Ivory Coast President Laurent Gbagbo has banned all public protests for several months, as he tries to move forward the divided country's stalled peace process.
A presidential spokesman Friday said all demonstrations would be banned until March 10.
The announcement came as supporters of Mr. Gbagbo, known as the Young Patriots, were planning to hold a massive protest Saturday, calling on French peacekeepers to leave. Instead, they said they would hold a small concert.
Anti-French protests and rioting by supporters of Mr. Gbagbo in November gutted hundreds of foreign-owned businesses and homes, leading to an exodus of more than 10,000 foreigners. The Young Patriots have accused French soldiers of favoring northern-based rebels, an accusation officials from the former colonial power have repeatedly denied.
Meanwhile, efforts resumed to push forward reforms included in the stalled two-year-old French-brokered power-sharing peace deal.
A parliamentary spokesman for Mr. Gbagbo's party, Taka Keke, says lawmakers will soon approve, without any changes, a proposal easing requirements for presidential candidates, a key rebel demand.
But Mr. Keke and Mr. Gbagbo's party intend to have the reform submitted to a referendum before it can become law.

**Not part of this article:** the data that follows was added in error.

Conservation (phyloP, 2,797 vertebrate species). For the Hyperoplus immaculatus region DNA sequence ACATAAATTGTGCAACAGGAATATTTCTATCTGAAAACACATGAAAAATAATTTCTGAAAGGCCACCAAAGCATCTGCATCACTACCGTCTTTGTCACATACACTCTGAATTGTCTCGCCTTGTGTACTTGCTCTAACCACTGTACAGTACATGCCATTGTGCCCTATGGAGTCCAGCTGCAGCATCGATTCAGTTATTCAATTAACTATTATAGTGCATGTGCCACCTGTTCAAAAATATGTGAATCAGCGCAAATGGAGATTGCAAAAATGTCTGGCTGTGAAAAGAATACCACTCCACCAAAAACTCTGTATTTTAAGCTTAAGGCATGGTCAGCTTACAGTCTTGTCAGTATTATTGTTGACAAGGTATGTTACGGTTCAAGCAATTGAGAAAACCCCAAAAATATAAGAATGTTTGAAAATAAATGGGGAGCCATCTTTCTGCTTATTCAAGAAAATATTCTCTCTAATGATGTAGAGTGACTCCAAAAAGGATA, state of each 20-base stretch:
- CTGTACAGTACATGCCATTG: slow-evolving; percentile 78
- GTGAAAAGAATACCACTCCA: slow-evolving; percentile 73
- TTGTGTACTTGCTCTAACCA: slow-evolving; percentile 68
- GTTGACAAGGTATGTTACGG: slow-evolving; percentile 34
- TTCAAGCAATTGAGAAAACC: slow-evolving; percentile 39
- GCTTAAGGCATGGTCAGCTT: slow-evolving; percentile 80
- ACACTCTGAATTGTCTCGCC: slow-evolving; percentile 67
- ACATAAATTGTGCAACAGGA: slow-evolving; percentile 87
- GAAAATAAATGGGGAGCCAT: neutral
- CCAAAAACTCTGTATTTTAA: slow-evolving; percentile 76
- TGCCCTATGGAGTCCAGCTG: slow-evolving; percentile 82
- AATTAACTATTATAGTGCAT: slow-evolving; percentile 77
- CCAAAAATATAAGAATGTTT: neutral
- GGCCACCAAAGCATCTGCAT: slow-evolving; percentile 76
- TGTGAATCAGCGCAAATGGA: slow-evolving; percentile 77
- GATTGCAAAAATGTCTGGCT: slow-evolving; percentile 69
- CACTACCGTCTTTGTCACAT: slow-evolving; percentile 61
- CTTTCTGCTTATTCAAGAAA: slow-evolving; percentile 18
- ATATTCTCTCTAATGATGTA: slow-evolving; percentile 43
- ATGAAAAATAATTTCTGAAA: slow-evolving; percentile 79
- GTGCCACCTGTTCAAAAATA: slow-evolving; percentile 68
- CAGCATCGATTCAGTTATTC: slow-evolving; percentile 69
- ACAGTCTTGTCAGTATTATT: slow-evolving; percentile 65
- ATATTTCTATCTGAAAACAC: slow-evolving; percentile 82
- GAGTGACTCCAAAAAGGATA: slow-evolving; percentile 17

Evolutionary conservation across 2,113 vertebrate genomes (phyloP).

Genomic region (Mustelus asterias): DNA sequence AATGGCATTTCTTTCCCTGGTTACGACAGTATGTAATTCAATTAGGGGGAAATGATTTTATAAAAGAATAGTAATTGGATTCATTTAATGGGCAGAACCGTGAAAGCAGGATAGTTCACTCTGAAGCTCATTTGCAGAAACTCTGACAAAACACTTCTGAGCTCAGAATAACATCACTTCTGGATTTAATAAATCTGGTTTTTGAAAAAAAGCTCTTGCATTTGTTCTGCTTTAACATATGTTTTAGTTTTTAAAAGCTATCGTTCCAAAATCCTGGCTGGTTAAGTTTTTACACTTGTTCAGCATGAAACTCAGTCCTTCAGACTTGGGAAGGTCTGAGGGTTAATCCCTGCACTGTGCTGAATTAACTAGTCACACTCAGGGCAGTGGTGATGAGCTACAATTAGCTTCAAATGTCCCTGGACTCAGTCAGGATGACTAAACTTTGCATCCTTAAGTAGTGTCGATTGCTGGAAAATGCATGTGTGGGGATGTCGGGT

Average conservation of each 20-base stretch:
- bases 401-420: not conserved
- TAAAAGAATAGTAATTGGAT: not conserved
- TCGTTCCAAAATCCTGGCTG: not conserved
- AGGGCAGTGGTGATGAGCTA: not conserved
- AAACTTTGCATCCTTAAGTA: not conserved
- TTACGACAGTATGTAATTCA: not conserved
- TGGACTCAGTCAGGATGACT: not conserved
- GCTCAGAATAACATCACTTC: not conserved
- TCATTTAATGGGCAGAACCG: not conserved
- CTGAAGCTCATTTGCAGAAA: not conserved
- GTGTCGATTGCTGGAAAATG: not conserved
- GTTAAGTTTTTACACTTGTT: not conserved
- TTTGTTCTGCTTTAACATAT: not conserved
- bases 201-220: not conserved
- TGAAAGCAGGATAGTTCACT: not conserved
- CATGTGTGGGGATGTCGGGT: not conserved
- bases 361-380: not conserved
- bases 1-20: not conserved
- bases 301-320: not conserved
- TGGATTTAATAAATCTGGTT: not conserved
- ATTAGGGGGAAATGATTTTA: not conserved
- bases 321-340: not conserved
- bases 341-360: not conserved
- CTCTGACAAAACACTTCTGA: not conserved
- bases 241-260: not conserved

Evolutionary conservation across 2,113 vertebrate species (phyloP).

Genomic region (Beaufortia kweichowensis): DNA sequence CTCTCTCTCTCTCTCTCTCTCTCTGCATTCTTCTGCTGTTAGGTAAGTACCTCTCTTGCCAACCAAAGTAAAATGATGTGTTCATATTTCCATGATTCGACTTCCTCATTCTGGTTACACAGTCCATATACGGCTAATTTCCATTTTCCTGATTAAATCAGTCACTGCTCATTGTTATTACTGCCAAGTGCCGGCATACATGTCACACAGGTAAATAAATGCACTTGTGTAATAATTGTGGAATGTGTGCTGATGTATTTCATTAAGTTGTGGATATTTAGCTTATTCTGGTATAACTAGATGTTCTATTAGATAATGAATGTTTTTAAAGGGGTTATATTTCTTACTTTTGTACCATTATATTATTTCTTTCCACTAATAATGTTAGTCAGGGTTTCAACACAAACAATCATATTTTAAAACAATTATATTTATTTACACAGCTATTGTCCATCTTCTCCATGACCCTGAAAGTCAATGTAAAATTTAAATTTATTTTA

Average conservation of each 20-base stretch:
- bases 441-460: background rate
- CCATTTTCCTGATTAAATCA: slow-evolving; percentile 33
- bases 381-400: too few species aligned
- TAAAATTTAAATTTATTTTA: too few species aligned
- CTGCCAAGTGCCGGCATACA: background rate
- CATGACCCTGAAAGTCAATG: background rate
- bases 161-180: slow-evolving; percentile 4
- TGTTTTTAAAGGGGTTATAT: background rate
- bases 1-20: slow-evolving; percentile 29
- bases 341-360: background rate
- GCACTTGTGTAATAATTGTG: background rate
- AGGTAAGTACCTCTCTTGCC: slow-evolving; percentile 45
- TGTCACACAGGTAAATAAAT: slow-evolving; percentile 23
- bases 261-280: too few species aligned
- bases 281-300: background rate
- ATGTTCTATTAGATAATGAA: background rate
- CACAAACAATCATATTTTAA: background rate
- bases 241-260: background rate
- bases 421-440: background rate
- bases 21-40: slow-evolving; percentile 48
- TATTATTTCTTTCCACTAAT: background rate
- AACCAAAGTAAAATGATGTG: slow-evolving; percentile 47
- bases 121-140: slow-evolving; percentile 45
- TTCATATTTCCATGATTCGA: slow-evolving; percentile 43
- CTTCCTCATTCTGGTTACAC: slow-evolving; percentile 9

Rebels and some opposition parties say it should be passed without any changes. They have also accused lawmakers from Mr. Gbagbo's party of making drastic changes to other reforms included in the peace deal.
The goal of the accord is to give equal rights to northerners, so that free and fair elections can be organized in 2005.
One of the early candidates is the Ivorian governor of the West African CFA Franc central bank, Charles Konan Banny. His lobbyist, Marcel Kouao, announced his candidacy this week in Abidjan.
"It's a matter of life or death because we are at the cross of the roads, and we have been betrayed by others, and now it's time for new blood to come and transform the political society, and we think the only person who can do that is Charles Konan Banny," he said.
But the rebels are supposed to disarm before any election, and they have refused to do, saying they don't trust Mr. Gbagbo will effectively implement the peace deal.